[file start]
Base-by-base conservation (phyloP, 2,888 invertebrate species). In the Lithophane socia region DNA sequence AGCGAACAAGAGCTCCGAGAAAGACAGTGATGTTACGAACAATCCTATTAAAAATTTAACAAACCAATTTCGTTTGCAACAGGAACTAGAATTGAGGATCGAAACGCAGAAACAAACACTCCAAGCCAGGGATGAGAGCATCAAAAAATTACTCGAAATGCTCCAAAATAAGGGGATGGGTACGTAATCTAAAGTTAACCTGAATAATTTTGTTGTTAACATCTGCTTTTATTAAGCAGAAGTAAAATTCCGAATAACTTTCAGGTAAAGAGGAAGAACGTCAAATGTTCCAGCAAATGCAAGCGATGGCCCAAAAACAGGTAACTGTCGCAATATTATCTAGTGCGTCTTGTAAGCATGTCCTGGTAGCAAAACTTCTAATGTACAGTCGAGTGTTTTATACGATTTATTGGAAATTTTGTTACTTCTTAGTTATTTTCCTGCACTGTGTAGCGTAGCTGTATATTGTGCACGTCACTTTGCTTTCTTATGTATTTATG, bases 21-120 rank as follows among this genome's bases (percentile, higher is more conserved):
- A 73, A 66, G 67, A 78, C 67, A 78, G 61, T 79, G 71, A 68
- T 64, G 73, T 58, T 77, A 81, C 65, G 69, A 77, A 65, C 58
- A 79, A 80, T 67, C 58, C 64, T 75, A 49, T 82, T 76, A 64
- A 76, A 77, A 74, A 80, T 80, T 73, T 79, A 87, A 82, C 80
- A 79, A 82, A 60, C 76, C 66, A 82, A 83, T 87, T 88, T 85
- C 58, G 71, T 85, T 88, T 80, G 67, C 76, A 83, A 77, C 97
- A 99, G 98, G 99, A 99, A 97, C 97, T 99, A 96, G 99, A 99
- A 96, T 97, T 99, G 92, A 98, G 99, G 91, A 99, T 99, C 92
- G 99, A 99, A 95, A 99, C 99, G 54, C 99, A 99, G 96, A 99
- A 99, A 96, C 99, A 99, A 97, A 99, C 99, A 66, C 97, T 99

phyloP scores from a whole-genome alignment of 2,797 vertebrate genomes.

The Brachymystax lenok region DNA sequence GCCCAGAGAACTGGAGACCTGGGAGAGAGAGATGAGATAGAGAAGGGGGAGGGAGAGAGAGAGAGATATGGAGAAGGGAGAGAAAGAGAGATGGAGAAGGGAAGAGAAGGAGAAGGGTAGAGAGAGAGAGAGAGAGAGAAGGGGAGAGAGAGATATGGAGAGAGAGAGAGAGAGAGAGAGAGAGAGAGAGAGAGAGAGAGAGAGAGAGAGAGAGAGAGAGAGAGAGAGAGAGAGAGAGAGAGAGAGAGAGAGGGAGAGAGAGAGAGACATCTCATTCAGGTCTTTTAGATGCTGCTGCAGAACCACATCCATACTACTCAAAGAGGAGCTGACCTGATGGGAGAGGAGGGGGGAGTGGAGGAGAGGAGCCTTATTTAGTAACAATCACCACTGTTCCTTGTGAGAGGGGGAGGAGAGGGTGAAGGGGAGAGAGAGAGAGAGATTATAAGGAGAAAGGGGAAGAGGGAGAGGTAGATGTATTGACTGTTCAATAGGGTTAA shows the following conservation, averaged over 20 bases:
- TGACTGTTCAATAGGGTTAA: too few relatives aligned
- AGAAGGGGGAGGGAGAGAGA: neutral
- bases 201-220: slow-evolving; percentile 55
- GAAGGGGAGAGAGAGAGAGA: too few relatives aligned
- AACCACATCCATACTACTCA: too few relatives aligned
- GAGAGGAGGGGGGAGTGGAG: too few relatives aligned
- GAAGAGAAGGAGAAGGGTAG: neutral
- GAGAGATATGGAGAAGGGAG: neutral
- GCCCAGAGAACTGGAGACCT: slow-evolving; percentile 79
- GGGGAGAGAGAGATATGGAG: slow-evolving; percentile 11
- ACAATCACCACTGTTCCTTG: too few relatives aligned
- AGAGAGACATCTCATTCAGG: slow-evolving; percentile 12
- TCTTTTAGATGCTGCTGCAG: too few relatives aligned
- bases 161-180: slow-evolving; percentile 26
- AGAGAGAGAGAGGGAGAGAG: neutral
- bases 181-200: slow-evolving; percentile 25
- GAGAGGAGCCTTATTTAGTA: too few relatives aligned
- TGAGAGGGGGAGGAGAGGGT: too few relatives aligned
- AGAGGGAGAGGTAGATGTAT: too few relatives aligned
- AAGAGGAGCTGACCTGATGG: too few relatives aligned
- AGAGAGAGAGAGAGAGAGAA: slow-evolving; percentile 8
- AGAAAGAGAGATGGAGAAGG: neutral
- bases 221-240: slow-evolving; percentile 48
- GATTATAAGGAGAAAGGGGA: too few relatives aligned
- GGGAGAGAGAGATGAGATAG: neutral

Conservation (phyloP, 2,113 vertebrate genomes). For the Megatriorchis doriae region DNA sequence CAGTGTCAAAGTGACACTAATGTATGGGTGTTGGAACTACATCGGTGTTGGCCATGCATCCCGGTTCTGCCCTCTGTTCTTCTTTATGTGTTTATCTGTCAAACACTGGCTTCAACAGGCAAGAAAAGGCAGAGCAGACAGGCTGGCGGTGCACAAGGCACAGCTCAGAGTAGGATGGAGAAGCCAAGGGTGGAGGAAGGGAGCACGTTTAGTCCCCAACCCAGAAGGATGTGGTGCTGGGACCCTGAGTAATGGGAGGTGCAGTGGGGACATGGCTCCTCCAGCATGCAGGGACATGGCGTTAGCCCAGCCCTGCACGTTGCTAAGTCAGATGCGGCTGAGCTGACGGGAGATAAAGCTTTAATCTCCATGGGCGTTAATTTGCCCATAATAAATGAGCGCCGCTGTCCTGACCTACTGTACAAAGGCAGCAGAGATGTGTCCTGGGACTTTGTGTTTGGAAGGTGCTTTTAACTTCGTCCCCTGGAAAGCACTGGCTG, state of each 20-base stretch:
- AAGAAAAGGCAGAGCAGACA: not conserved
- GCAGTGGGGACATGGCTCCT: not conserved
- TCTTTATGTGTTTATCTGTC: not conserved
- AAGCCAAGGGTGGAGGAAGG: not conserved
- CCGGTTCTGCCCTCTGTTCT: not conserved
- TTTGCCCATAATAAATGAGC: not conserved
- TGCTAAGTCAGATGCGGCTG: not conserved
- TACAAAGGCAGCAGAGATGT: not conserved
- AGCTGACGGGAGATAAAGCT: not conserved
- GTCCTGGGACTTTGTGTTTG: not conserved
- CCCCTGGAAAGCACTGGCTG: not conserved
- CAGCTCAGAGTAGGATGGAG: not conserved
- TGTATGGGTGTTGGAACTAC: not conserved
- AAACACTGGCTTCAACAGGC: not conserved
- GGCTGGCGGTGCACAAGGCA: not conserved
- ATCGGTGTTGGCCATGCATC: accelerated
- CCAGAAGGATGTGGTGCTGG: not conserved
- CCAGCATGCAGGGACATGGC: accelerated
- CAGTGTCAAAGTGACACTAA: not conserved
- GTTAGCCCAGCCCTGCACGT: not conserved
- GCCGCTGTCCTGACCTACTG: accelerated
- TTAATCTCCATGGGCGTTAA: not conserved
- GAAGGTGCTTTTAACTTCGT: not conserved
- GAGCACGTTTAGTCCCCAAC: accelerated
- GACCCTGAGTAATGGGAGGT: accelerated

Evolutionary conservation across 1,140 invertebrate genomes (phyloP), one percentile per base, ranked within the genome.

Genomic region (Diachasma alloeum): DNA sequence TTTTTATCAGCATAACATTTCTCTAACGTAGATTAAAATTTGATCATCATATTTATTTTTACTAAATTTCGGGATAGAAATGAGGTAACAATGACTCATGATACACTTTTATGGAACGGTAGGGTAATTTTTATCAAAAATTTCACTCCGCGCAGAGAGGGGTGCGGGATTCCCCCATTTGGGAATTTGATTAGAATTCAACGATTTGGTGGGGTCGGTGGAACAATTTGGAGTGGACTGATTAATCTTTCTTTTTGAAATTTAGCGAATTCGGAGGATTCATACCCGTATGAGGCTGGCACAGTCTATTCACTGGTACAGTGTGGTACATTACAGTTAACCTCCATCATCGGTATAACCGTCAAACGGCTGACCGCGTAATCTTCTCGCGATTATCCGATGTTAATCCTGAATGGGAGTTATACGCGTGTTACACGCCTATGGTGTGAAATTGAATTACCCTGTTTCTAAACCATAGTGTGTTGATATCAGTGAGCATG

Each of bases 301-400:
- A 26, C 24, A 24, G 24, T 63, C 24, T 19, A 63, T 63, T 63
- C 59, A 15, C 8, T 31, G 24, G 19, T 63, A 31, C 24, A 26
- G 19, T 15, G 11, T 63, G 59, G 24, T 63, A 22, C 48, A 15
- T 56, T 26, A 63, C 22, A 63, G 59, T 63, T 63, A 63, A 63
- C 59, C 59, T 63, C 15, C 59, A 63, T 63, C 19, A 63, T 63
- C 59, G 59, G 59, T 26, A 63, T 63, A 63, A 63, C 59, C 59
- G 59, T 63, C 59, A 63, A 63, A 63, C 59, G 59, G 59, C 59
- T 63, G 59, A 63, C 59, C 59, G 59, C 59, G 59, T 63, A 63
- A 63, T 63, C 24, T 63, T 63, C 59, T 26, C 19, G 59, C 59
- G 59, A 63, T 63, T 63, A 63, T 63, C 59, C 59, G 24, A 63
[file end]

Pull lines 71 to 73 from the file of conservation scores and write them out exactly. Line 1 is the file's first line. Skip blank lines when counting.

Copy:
- T 56, T 26, A 63, C 22, A 63, G 59, T 63, T 63, A 63, A 63
- C 59, C 59, T 63, C 15, C 59, A 63, T 63, C 19, A 63, T 63
- C 59, G 59, G 59, T 26, A 63, T 63, A 63, A 63, C 59, C 59